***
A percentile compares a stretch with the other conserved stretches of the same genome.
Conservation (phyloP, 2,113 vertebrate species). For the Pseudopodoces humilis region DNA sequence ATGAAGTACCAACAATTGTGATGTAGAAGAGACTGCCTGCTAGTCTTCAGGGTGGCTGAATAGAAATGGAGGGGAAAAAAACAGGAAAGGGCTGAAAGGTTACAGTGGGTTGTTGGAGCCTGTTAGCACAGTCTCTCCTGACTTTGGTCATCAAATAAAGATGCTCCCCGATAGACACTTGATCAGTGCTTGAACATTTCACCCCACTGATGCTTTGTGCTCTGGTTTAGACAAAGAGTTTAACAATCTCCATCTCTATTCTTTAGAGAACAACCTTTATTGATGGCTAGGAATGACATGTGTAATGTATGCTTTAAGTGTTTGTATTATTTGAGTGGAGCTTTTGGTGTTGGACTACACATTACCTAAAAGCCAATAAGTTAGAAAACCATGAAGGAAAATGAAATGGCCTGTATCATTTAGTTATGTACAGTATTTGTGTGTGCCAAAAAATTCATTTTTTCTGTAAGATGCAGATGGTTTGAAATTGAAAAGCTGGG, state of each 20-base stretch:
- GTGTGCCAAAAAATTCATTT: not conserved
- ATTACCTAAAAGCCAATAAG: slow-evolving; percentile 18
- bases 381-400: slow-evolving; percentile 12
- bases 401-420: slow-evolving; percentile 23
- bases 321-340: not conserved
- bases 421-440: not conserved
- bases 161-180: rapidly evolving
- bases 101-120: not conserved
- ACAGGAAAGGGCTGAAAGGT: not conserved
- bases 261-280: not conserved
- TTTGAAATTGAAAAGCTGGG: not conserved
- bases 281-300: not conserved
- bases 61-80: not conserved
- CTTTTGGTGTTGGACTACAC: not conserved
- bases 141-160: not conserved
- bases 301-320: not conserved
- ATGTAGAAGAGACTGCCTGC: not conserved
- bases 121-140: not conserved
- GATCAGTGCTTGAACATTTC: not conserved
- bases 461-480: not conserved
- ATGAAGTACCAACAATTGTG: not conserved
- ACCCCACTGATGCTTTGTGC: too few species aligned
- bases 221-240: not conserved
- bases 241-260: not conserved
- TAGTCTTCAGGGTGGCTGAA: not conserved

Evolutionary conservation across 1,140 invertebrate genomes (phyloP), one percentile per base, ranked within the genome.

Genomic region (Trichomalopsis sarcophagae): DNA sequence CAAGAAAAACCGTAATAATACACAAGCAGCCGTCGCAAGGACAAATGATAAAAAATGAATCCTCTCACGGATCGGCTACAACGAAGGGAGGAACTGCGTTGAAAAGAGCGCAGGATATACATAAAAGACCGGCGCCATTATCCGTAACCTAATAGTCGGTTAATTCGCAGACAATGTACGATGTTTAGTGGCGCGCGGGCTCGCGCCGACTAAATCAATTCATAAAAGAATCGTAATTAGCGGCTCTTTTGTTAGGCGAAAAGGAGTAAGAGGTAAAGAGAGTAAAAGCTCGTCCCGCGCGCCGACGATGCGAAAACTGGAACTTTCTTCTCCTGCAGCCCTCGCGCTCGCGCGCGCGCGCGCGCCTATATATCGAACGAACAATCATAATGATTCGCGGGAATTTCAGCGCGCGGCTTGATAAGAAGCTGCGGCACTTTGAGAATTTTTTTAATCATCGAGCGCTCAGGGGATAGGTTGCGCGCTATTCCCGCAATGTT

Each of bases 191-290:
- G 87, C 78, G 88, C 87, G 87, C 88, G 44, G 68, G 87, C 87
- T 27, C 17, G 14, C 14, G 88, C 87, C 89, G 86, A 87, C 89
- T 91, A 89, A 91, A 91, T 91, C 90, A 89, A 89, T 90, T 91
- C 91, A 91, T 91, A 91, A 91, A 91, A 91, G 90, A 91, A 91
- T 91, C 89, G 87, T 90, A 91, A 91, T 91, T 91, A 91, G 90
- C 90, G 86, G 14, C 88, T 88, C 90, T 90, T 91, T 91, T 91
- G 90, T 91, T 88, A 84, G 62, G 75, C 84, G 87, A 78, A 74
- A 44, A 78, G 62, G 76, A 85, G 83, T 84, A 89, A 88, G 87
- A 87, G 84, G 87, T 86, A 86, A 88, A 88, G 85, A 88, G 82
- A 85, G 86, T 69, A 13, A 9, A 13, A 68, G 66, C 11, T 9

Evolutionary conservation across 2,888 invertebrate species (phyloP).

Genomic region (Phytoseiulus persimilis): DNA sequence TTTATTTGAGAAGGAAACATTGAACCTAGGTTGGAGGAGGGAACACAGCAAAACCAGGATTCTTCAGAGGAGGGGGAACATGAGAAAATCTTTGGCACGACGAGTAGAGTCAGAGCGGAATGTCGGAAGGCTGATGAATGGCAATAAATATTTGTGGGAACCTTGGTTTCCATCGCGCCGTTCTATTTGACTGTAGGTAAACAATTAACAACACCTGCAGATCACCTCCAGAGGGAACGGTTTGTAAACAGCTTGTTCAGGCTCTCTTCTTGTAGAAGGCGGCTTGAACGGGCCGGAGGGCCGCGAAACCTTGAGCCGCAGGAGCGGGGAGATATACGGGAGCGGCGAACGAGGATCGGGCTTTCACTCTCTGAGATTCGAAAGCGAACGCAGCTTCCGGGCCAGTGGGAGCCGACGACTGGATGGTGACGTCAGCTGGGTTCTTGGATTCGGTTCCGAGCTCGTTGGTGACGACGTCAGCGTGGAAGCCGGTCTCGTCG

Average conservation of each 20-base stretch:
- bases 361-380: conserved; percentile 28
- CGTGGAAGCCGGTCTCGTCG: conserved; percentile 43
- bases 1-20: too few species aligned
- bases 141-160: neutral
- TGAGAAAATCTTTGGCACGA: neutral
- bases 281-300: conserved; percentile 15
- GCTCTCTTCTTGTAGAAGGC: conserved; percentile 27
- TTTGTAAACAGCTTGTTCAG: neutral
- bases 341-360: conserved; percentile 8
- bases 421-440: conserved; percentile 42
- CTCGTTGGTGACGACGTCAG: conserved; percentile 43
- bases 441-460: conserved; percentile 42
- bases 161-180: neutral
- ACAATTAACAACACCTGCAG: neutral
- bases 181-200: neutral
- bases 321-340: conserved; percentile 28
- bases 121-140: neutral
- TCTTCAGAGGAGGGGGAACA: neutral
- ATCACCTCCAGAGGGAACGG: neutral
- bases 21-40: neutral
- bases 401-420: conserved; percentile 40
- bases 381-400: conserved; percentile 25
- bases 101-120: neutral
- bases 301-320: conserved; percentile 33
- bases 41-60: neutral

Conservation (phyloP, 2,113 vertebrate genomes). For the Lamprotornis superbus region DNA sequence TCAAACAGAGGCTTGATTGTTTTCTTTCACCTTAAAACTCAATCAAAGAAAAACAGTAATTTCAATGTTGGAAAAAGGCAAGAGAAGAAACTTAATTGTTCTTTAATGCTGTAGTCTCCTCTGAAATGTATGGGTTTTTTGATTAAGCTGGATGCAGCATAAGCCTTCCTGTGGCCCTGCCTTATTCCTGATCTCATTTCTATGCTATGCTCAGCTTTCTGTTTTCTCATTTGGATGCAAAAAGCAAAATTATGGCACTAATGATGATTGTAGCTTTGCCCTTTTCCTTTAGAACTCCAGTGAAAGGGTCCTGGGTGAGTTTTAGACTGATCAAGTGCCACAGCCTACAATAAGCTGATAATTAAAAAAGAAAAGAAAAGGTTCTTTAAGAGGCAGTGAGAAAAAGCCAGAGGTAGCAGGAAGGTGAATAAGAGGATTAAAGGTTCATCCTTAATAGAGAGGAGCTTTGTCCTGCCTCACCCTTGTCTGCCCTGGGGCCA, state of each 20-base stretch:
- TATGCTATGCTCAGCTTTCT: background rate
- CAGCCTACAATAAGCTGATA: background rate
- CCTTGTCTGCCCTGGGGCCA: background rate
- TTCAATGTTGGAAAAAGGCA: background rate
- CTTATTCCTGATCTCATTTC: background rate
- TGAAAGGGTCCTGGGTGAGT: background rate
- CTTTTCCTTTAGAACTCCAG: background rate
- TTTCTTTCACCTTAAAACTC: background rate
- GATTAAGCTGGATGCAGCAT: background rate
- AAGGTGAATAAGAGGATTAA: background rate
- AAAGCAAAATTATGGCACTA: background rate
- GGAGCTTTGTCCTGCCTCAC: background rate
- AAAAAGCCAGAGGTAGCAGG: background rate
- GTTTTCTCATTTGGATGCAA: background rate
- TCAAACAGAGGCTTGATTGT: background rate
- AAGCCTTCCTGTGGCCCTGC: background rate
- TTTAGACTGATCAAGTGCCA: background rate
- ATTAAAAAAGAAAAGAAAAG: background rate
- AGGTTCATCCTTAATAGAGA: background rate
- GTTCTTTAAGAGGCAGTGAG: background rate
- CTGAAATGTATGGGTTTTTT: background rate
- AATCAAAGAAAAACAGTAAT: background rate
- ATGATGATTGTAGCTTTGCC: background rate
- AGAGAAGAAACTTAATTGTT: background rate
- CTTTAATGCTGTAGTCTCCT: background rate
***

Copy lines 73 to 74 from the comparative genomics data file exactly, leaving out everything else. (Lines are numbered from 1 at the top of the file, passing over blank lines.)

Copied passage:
- TTCAATGTTGGAAAAAGGCA: background rate
- CTTATTCCTGATCTCATTTC: background rate